WHEN I give my talks, I begin by introducing myself as being someone who writes about quite interesting things like local politics and Brexit and very interesting things like local history.

Six months ago, I could repeat that sentence without interruption. By the time we reached Christmas, people would start light-hearted heckling when I mentioned the B-word, but as the year has worn on the B-word has greeted with increasingly cold hostility.

“Hoy – do not mention that word in here,” said a woman this week in an unamused voice that was so steely that I immediately launched into my theatre history talk for fear I was going to be drummed out of the community centre.

People now seem utterly exasperated and fed up with never-ending B-process which is continually chewing up the news bulletins without making any progress. I’ve always thought that somehow, through fudge and bluster, the Prime Minister would get her deal through, but the closer we come to the “meaningful vote”, the less likely that seems.

It all now relies on “Cox’s codpiece” – whatever addendum about the Irish border issue that the Attorney-General Geoffrey Cox can persuade the EU to place over the withdrawal agreement.

You can tell things are desperate when we’re reduced to sniggering at codpieces. “Codd” is an old English word for a bag or pouch. By the 14th Century, it had become a rather rude word for the flabby sack of skin that is the scrotum, and so in the 15th Century when a ridiculous fashion arose for men to wear an ostentatious adornment on the front of their close-fitting breeches, it became known as a “cod-piece”.

Codpiece wearing peaked in the 1540s, and went into serious decline in the 1590s, but we are relying on a codpiece to get us out of a Brexit hole in the 2010s.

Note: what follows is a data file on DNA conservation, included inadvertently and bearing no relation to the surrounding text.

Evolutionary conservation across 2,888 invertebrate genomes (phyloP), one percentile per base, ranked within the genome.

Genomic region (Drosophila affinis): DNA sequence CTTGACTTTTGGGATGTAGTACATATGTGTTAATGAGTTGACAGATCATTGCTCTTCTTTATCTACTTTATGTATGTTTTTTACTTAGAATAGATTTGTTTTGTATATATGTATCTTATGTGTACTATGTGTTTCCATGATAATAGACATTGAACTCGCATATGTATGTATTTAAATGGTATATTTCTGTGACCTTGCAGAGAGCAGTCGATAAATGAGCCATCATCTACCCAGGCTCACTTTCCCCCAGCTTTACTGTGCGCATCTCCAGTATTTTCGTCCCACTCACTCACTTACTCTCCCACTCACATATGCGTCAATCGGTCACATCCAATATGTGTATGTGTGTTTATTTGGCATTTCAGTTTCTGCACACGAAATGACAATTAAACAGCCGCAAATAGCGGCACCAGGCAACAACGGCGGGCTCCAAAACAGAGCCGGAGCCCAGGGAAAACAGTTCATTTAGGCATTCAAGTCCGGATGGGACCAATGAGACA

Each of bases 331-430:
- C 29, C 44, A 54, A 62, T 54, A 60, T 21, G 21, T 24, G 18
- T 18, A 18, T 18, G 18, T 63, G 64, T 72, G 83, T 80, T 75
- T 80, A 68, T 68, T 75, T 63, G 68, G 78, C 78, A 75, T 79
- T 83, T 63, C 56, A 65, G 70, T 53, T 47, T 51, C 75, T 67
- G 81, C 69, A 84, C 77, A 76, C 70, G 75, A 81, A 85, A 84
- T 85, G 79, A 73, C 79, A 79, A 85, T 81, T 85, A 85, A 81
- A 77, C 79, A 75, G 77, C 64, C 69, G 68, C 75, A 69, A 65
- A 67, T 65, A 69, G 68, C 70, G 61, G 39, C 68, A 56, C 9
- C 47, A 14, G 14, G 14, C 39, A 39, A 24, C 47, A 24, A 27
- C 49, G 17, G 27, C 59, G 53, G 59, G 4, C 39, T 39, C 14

“Hoy – do not mention that word in here,” so I’ll move on to something else that has been causing me pain: a growth of dry skin on the ball of my foot. Some people have developed an unhealthy fascination with my gout – I’ve been sent tips and cures and recently I was introduced as “the most famous gout-sufferer in the North-East”, which is a hell of a claim to fame.

The gout, thank-you, is now under control, but I think because I’ve spent a year walking awkwardly, I have built up a pad of nicotine-coloured skin. This has introduced me to some new words. A bunion, for example, probably comes from the Italian bugnone, which means “a push, bile, blane or botch”.

But as a bunion is usually on a toe, I haven’t got one of those. A corn? This strange word comes from the Latin “cornu”, which is something hard that juts out, like the horn of an animal or a piece of land. In old English it was called an “agnail” because it looks like, and feels like, an iron nail driven into the foot.

Mine’s not as painful as that, so it must be a callus, which again is Latin for the tough skin of an edible fruit or animal. A callous person is one who is hard and unfeeling – just like my callus.

So while I’m examining the growth on the bottom of my foot, I just hope the country doesn’t shoot itself in the foot next week.